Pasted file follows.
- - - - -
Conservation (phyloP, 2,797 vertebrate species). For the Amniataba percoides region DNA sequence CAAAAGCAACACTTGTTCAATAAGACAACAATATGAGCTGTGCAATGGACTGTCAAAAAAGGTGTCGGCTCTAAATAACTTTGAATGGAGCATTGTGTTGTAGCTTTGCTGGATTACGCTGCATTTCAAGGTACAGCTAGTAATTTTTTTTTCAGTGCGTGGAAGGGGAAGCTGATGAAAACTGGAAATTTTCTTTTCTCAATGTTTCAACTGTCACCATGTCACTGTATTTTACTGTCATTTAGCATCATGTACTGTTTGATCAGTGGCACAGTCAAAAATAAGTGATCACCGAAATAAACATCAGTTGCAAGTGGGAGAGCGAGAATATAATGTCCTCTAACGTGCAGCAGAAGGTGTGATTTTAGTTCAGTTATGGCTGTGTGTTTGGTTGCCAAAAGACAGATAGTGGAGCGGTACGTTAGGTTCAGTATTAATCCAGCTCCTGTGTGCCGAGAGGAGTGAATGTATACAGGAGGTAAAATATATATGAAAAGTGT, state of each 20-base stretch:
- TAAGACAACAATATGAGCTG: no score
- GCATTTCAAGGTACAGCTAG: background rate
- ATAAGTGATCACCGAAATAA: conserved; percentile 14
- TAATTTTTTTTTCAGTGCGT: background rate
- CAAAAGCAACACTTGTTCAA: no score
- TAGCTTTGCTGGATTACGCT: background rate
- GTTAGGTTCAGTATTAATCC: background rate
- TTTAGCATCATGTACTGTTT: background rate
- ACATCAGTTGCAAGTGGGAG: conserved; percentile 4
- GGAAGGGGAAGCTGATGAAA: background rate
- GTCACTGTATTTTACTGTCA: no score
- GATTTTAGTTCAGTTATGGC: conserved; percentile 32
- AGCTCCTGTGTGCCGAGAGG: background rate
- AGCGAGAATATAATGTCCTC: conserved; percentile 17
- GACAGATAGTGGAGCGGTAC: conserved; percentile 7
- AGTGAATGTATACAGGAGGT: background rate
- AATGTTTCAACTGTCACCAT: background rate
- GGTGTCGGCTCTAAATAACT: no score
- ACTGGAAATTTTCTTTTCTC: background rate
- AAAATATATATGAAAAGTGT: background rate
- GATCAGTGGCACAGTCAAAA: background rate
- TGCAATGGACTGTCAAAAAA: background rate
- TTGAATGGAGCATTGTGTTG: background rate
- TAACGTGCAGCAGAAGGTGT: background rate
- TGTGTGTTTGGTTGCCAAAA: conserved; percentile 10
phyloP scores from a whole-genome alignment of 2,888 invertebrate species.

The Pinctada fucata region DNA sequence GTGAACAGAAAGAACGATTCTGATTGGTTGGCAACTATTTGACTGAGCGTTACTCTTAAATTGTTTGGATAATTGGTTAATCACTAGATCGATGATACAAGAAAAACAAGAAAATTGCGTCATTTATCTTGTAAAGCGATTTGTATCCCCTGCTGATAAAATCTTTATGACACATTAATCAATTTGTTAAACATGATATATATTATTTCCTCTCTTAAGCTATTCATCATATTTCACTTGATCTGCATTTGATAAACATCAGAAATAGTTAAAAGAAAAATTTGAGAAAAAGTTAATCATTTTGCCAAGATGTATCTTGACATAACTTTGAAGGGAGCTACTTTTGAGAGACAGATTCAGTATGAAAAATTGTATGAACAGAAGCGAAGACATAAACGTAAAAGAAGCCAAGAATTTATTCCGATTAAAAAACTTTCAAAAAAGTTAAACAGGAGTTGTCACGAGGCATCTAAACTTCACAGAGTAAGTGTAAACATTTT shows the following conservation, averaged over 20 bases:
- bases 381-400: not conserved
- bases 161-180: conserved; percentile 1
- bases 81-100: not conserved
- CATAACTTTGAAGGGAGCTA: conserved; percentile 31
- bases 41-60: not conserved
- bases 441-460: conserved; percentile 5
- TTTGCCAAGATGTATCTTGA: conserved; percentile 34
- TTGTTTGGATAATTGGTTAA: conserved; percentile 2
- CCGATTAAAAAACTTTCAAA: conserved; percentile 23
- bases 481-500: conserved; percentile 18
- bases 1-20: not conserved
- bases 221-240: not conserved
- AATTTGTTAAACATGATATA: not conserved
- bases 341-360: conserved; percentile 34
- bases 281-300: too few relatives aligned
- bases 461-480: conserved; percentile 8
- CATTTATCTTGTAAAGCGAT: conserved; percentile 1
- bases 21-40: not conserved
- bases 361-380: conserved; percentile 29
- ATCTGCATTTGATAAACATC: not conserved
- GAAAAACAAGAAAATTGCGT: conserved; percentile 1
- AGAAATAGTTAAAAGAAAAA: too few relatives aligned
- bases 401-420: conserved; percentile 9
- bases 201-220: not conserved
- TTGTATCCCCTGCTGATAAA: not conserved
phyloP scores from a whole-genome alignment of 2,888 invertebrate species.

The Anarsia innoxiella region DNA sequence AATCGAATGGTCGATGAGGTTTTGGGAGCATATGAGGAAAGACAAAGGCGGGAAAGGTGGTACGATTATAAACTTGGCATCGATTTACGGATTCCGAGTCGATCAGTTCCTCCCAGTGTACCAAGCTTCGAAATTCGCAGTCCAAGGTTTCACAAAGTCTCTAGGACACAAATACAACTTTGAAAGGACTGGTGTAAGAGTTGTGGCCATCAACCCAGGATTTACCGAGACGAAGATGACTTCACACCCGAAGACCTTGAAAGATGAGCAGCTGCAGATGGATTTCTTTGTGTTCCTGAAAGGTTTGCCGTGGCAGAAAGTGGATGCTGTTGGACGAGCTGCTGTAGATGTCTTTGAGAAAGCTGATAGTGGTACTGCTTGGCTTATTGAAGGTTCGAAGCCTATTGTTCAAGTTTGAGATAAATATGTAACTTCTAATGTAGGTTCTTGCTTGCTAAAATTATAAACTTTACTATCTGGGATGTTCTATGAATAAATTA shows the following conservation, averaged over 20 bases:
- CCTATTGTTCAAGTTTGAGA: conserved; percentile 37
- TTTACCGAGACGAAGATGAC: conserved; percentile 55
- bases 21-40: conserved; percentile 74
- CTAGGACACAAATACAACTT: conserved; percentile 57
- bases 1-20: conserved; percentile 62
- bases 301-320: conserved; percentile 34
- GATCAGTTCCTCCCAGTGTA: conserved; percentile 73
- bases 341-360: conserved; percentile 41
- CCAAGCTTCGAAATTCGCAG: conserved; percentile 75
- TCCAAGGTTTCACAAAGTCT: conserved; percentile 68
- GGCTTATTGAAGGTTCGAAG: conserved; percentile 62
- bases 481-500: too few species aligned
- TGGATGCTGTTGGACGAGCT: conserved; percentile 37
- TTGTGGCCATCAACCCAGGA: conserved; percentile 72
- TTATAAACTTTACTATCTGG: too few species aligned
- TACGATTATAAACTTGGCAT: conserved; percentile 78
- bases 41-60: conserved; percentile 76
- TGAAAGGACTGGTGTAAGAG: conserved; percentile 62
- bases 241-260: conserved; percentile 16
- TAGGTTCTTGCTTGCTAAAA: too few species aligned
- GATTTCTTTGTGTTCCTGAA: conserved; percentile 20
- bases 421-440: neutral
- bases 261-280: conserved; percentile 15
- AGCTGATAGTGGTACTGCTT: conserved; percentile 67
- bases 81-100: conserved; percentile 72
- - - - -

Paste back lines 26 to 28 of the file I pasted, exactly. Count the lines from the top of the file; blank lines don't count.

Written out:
- TGTGTGTTTGGTTGCCAAAA: conserved; percentile 10
phyloP scores from a whole-genome alignment of 2,888 invertebrate species.

The Pinctada fucata region DNA sequence GTGAACAGAAAGAACGATTCTGATTGGTTGGCAACTATTTGACTGAGCGTTACTCTTAAATTGTTTGGATAATTGGTTAATCACTAGATCGATGATACAAGAAAAACAAGAAAATTGCGTCATTTATCTTGTAAAGCGATTTGTATCCCCTGCTGATAAAATCTTTATGACACATTAATCAATTTGTTAAACATGATATATATTATTTCCTCTCTTAAGCTATTCATCATATTTCACTTGATCTGCATTTGATAAACATCAGAAATAGTTAAAAGAAAAATTTGAGAAAAAGTTAATCATTTTGCCAAGATGTATCTTGACATAACTTTGAAGGGAGCTACTTTTGAGAGACAGATTCAGTATGAAAAATTGTATGAACAGAAGCGAAGACATAAACGTAAAAGAAGCCAAGAATTTATTCCGATTAAAAAACTTTCAAAAAAGTTAAACAGGAGTTGTCACGAGGCATCTAAACTTCACAGAGTAAGTGTAAACATTTT shows the following conservation, averaged over 20 bases: